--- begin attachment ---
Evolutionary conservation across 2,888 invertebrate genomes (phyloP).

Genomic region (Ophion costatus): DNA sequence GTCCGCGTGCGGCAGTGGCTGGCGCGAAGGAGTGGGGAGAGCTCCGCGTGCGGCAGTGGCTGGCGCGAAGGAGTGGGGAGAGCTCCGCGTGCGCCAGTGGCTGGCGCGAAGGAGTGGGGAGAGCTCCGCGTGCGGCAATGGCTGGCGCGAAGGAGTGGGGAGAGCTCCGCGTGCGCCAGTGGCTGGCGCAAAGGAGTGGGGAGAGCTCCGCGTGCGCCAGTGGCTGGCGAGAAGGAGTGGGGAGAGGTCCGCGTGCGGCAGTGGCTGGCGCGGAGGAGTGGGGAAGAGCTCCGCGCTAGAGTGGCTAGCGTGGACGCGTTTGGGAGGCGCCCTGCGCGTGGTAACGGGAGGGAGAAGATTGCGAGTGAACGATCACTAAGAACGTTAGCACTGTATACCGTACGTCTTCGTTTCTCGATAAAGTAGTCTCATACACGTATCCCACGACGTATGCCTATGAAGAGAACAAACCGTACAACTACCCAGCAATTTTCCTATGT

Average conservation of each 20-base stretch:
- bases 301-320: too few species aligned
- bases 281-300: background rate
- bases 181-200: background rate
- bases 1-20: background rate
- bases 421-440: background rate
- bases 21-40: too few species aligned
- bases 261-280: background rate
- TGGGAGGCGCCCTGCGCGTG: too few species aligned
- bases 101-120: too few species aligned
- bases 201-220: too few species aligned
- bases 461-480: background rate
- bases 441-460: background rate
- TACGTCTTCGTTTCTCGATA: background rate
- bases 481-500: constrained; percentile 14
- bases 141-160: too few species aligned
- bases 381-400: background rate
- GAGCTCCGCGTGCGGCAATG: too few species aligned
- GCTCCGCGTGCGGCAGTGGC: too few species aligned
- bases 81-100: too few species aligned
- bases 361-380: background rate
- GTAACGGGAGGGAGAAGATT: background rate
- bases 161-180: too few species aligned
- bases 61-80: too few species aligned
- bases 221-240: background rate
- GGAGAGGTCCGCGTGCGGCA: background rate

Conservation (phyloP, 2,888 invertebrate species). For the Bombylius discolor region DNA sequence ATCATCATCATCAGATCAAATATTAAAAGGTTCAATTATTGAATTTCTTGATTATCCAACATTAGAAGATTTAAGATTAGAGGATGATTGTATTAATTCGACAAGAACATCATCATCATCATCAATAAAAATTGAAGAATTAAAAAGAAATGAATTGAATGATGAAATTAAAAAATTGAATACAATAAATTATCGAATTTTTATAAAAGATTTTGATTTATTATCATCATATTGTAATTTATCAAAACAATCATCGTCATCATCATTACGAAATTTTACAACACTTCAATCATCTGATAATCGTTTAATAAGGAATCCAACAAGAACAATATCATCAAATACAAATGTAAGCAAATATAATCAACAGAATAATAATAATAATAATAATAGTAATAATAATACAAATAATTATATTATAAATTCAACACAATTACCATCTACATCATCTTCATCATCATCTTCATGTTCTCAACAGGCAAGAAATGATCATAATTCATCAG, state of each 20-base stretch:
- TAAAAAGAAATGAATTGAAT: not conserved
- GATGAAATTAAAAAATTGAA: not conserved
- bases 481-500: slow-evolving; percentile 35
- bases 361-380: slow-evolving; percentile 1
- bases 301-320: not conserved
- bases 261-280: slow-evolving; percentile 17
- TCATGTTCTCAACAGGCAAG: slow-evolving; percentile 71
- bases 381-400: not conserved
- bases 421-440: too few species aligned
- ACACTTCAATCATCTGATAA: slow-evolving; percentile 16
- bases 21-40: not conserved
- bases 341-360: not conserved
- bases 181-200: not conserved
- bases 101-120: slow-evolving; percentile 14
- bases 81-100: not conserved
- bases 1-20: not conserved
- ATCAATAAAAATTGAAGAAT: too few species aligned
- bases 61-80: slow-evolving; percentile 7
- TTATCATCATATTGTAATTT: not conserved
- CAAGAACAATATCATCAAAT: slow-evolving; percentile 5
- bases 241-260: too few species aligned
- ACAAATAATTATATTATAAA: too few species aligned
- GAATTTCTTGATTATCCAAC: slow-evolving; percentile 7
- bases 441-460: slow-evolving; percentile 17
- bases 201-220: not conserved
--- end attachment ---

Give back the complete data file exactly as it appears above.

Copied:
Evolutionary conservation across 2,888 invertebrate genomes (phyloP).

Genomic region (Ophion costatus): DNA sequence GTCCGCGTGCGGCAGTGGCTGGCGCGAAGGAGTGGGGAGAGCTCCGCGTGCGGCAGTGGCTGGCGCGAAGGAGTGGGGAGAGCTCCGCGTGCGCCAGTGGCTGGCGCGAAGGAGTGGGGAGAGCTCCGCGTGCGGCAATGGCTGGCGCGAAGGAGTGGGGAGAGCTCCGCGTGCGCCAGTGGCTGGCGCAAAGGAGTGGGGAGAGCTCCGCGTGCGCCAGTGGCTGGCGAGAAGGAGTGGGGAGAGGTCCGCGTGCGGCAGTGGCTGGCGCGGAGGAGTGGGGAAGAGCTCCGCGCTAGAGTGGCTAGCGTGGACGCGTTTGGGAGGCGCCCTGCGCGTGGTAACGGGAGGGAGAAGATTGCGAGTGAACGATCACTAAGAACGTTAGCACTGTATACCGTACGTCTTCGTTTCTCGATAAAGTAGTCTCATACACGTATCCCACGACGTATGCCTATGAAGAGAACAAACCGTACAACTACCCAGCAATTTTCCTATGT

Average conservation of each 20-base stretch:
- bases 301-320: too few species aligned
- bases 281-300: background rate
- bases 181-200: background rate
- bases 1-20: background rate
- bases 421-440: background rate
- bases 21-40: too few species aligned
- bases 261-280: background rate
- TGGGAGGCGCCCTGCGCGTG: too few species aligned
- bases 101-120: too few species aligned
- bases 201-220: too few species aligned
- bases 461-480: background rate
- bases 441-460: background rate
- TACGTCTTCGTTTCTCGATA: background rate
- bases 481-500: constrained; percentile 14
- bases 141-160: too few species aligned
- bases 381-400: background rate
- GAGCTCCGCGTGCGGCAATG: too few species aligned
- GCTCCGCGTGCGGCAGTGGC: too few species aligned
- bases 81-100: too few species aligned
- bases 361-380: background rate
- GTAACGGGAGGGAGAAGATT: background rate
- bases 161-180: too few species aligned
- bases 61-80: too few species aligned
- bases 221-240: background rate
- GGAGAGGTCCGCGTGCGGCA: background rate

Conservation (phyloP, 2,888 invertebrate species). For the Bombylius discolor region DNA sequence ATCATCATCATCAGATCAAATATTAAAAGGTTCAATTATTGAATTTCTTGATTATCCAACATTAGAAGATTTAAGATTAGAGGATGATTGTATTAATTCGACAAGAACATCATCATCATCATCAATAAAAATTGAAGAATTAAAAAGAAATGAATTGAATGATGAAATTAAAAAATTGAATACAATAAATTATCGAATTTTTATAAAAGATTTTGATTTATTATCATCATATTGTAATTTATCAAAACAATCATCGTCATCATCATTACGAAATTTTACAACACTTCAATCATCTGATAATCGTTTAATAAGGAATCCAACAAGAACAATATCATCAAATACAAATGTAAGCAAATATAATCAACAGAATAATAATAATAATAATAATAGTAATAATAATACAAATAATTATATTATAAATTCAACACAATTACCATCTACATCATCTTCATCATCATCTTCATGTTCTCAACAGGCAAGAAATGATCATAATTCATCAG, state of each 20-base stretch:
- TAAAAAGAAATGAATTGAAT: not conserved
- GATGAAATTAAAAAATTGAA: not conserved
- bases 481-500: slow-evolving; percentile 35
- bases 361-380: slow-evolving; percentile 1
- bases 301-320: not conserved
- bases 261-280: slow-evolving; percentile 17
- TCATGTTCTCAACAGGCAAG: slow-evolving; percentile 71
- bases 381-400: not conserved
- bases 421-440: too few species aligned
- ACACTTCAATCATCTGATAA: slow-evolving; percentile 16
- bases 21-40: not conserved
- bases 341-360: not conserved
- bases 181-200: not conserved
- bases 101-120: slow-evolving; percentile 14
- bases 81-100: not conserved
- bases 1-20: not conserved
- ATCAATAAAAATTGAAGAAT: too few species aligned
- bases 61-80: slow-evolving; percentile 7
- TTATCATCATATTGTAATTT: not conserved
- CAAGAACAATATCATCAAAT: slow-evolving; percentile 5
- bases 241-260: too few species aligned
- ACAAATAATTATATTATAAA: too few species aligned
- GAATTTCTTGATTATCCAAC: slow-evolving; percentile 7
- bases 441-460: slow-evolving; percentile 17
- bases 201-220: not conserved